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DdtPhiCorr

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Old   January 17, 2006, 06:52
Default Hi all, I'd like to know mo
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Luca M.
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Hi all,

I'd like to know more about DdtPhicorr term. I have not clear in mind the theoretical derivation of this operator. It's similar to Rhie-Chow interpolation for Co-located variable arrangement?!

Moreover, it's possible to use it in steady simulations?!

Thanks in advance

Luca
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Old   January 17, 2006, 19:10
Default This term accounts for the div
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Hrvoje Jasak
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This term accounts for the divergence of the face velocity field by taking out the difference between the interpolated velocity and the flux. Have a look at:

finiteVolume/ddtSchemes/EulerDdtScheme/EulerDdtScheme.C

in the main library:

rDeltaT*fvcDdtPhiCoeff(U.oldTime(), phi.oldTime())*
(
fvc::interpolate(rA)*phi.oldTime()
- (fvc::interpolate(rA*U.oldTime()) & mesh().Sf())
)


Unfortunately, I don't think there's anything written about it.

Enjoy,

Hrv
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Old   February 13, 2006, 15:03
Default Does this add more numeric dis
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Does this add more numeric dissipation to the scheme?

What should I expect if I remove this from the oodles main code? Can I live without it? Or what were you guys trying to achieve when you come up with this?

(I m running incompr LES)

Thanks a lot!
luiz
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Old   July 27, 2006, 11:12
Default Hello everyone, I detected so
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Rolando Maier
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Hello everyone,
I detected some inconsistency, while experimenting with the term "fvcDdtPhiCoeff" in "ddtPhiCorr".
Probing the pressure signal of a LES yielded different results depending on using the present calculation of "fvcDdtPhiCoeff" or using a constant value, as was done in FOAM version 1.1.
If I use the present version the signal looks a bit wavy (f~1/deltaT) with small amplitude.
If I use a constant value then the signal looks smoother.
I´m not sure, if it is numerical noise in the one case or a wrongly smoothed signal in the other case.
Can anyone give me a hint?

Thanks in advance
Rolando
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Old   October 18, 2010, 02:52
Default ddtPhiCorr meaning
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Aldo Iannetti
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Could you explane me why in turbDyMFoam (OF 1.5-dev) I have:


phi = (fvc::interpolate(U) & mesh.Sf());
//+ fvc::ddtPhiCorr(rUA, U, phi);

Can you explane me better the meaning of ddtPhiCorr term? why in some solvers is commented and in other (es. pisoFoam) is not?

thanks
Aldo
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Old   December 13, 2012, 15:52
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ville vuorinen
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Quote:
Originally Posted by sampaio View Post
Does this add more numeric dissipation to the scheme?
(I m running incompr LES)

Thanks a lot!
luiz
I have quite interesting experiences regarding the flux interpolation in PISO:

phi = (fvc::interpolate(U) & mesh.Sf())
+ fvc::ddtPhiCorr(rAU, U, phi);

In lid driven cavity and turbulent channel flow (DNS) this calculation of phi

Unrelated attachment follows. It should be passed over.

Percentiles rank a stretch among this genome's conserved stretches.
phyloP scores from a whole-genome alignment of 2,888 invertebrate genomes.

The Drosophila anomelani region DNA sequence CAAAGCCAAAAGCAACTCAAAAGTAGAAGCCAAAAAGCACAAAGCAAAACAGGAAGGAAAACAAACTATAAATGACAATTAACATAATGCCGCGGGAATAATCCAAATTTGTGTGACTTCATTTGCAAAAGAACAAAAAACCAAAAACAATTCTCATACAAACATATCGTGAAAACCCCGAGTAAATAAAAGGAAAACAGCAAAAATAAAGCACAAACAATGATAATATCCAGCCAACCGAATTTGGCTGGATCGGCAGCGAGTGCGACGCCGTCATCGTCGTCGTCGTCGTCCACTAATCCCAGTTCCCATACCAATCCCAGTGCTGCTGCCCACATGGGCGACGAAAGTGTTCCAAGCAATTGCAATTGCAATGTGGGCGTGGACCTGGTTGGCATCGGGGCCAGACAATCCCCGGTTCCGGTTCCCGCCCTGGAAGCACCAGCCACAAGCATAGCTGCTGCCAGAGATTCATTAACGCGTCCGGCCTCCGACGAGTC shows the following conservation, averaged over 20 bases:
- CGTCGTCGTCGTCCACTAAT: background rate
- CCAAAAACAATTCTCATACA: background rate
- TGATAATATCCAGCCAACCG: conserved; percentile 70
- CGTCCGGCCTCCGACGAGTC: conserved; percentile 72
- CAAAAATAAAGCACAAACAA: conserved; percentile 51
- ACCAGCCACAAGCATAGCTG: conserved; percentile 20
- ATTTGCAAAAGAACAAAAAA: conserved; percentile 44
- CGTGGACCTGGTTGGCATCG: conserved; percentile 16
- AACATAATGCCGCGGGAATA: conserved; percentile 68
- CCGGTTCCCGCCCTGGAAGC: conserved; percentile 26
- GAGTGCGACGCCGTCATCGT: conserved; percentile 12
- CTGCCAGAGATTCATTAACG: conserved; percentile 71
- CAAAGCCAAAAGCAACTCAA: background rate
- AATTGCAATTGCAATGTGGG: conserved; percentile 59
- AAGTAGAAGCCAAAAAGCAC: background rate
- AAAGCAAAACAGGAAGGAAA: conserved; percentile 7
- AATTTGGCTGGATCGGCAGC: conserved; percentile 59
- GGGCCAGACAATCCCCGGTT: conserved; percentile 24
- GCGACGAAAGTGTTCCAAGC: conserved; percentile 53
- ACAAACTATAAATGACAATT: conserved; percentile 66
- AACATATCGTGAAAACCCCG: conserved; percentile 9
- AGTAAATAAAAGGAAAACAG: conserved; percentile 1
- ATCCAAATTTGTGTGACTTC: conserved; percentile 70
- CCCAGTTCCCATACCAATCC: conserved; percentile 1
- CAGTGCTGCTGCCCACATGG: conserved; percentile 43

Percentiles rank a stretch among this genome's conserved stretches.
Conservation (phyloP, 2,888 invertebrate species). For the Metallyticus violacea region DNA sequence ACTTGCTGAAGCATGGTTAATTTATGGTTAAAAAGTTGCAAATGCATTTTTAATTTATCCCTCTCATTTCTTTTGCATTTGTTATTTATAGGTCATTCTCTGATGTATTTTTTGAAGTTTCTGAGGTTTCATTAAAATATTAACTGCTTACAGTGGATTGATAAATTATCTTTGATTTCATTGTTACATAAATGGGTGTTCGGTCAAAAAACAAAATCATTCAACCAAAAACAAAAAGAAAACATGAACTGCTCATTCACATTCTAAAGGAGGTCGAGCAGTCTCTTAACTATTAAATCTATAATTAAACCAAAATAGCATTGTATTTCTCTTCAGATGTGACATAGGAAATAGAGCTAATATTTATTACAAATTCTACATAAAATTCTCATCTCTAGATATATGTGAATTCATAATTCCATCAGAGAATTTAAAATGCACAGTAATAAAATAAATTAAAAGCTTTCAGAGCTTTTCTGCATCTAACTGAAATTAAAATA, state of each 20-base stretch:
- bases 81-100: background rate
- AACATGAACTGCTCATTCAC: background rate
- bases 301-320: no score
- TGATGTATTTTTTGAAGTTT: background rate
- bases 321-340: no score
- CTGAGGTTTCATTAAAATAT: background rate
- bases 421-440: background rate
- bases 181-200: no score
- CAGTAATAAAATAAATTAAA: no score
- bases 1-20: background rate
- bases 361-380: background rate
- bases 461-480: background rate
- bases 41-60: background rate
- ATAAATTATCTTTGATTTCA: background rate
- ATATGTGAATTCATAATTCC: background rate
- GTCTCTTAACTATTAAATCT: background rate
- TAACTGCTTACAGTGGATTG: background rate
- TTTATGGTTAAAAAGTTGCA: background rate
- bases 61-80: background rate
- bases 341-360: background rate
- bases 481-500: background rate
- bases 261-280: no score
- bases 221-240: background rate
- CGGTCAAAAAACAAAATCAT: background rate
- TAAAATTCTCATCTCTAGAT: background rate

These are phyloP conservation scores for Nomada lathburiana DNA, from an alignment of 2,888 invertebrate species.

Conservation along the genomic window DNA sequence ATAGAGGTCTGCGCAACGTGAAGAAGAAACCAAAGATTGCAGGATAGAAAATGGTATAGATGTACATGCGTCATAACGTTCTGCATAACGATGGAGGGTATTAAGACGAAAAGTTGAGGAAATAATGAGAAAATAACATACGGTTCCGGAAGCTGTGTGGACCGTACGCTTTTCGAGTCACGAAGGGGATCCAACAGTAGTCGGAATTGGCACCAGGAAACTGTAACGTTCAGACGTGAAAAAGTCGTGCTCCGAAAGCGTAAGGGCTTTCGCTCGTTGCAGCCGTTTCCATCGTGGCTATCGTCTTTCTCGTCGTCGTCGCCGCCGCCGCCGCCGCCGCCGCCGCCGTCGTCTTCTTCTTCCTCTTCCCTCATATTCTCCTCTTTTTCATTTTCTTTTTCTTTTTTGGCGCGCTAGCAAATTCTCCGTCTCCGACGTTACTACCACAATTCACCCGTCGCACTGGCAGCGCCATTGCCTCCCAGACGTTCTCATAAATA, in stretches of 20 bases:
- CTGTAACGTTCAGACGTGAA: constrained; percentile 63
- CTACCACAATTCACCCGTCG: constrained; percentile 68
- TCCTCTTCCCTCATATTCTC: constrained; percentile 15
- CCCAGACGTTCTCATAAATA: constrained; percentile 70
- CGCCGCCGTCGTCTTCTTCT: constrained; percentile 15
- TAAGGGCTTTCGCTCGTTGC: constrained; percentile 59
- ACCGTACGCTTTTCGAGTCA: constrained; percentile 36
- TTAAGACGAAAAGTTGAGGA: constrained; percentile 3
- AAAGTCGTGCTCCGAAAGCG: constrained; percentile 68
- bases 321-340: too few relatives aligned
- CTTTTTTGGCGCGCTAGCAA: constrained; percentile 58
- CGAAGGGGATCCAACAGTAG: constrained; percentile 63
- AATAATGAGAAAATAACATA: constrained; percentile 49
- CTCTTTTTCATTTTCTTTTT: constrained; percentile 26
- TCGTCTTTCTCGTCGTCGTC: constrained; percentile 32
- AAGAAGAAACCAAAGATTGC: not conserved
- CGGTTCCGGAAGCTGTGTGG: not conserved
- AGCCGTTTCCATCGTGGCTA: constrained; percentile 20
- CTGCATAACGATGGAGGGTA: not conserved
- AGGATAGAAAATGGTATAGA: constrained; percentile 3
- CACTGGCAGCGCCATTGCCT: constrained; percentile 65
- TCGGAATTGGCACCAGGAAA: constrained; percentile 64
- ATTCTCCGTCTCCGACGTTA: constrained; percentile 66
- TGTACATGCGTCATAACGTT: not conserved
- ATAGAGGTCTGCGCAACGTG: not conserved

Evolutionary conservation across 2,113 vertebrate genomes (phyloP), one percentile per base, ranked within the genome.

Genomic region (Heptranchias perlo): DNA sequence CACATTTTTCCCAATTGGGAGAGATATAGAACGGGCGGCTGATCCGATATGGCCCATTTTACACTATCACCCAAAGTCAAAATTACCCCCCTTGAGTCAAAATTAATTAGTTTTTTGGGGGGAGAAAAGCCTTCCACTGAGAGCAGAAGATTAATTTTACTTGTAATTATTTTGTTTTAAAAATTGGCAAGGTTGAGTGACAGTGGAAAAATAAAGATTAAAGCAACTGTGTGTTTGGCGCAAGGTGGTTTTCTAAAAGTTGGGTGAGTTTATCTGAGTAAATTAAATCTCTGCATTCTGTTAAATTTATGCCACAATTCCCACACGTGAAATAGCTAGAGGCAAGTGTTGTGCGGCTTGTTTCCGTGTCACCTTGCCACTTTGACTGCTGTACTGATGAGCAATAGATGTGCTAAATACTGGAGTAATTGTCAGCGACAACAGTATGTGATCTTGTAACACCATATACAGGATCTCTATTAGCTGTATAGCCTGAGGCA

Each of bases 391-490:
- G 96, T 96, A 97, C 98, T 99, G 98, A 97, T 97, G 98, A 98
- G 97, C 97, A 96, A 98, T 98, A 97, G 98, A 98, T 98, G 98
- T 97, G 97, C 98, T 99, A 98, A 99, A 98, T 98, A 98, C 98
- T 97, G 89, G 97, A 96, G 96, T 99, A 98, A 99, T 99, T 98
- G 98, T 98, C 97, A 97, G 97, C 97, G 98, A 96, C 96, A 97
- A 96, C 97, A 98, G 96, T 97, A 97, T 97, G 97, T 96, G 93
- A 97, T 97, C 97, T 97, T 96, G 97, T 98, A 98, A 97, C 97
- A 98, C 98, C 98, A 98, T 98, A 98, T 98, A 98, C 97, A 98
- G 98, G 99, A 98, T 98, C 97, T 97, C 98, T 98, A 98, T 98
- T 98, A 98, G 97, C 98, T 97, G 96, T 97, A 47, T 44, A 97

works very well. However, for a laminar, inviscid Taylor-Green vortex the term
+ fvc::ddtPhiCorr(rAU, U, phi); turned out to dissipate kinetic energy very strongly.
On fine grids about 10% of the initial energy within a few eddy turnaround times.
When I removed the + fvc::ddtPhiCorr(rAU, U, phi) term things seemed to work
much better.
My solution: Runge-Kutta 4 and the projection method - I implemented the solver. I would very much appreciate comments regarding the necessity of
+ fvc::ddtPhiCorr(rAU, U, phi) in PISO!

Best, Ville
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Old   October 28, 2013, 17:22
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Malik
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I have been investigating this issue too.
I think ddtPhiCorr is approximately equal to : UfaceOld*Area - phiOld, (if we assume that this difference is close to zero, for the simplest case).
You can look at this link which sums it up :
http://www.scribd.com/doc/48195039/ddtPhiCorr

So why would we need to carry this difference in the computation of phi ?

My guess is that in the piso algortihm you correct for the non orthogonalities and do not have phi = Uface*Surface anymore after the correction.
Forcing phi to be equal to this on the next iteration would be a bit silly so you want to keep that correction. This is the ddtPhiCorr.

Thus it should not appear where no correction that we want to keep is done.

However this doesn't explain why Ville found an excessive dissipation of kinetic energy when ddtPhiCorr is there. Could you give more details about how you figure this out ? During your simulation did you correct non orthogonalities ? Was your grid non orthogonal ?


Regards,
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Old   April 20, 2014, 22:52
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Zhipeng Zhou
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Hello everyone ,
I am new to OpenFOAM , and I am working on a melting problem , but I can understand the following code
Quote:
{
volScalarField rAU("rAU", 1.0/UEqn.A());
surfaceScalarField rAUf("(1|A(U))", fvc::interpolate(rAU));

U = rAU*UEqn.H();

phi = (fvc::interpolate(U) & mesh.Sf())
+ fvc::ddtPhiCorr(rAU, U, phi);

surfaceScalarField buoyancyPhi(rAUf*ghf*fvc::snGrad(rhok)*mesh.magSf( ));
phi -= buoyancyPhi;

while (pimple.correctNonOrthogonal())
{
fvScalarMatrix p_rghEqn
(
fvm::laplacian(rAUf, p_rgh) == fvc::div(phi)
);

p_rghEqn.setReference(pRefCell, getRefCellValue(p_rgh, pRefCell));

p_rghEqn.solve(mesh.solver(p_rgh.select(pimple.fin alInnerIter())));

if (pimple.finalNonOrthogonalIter())
{
// Calculate the conservative fluxes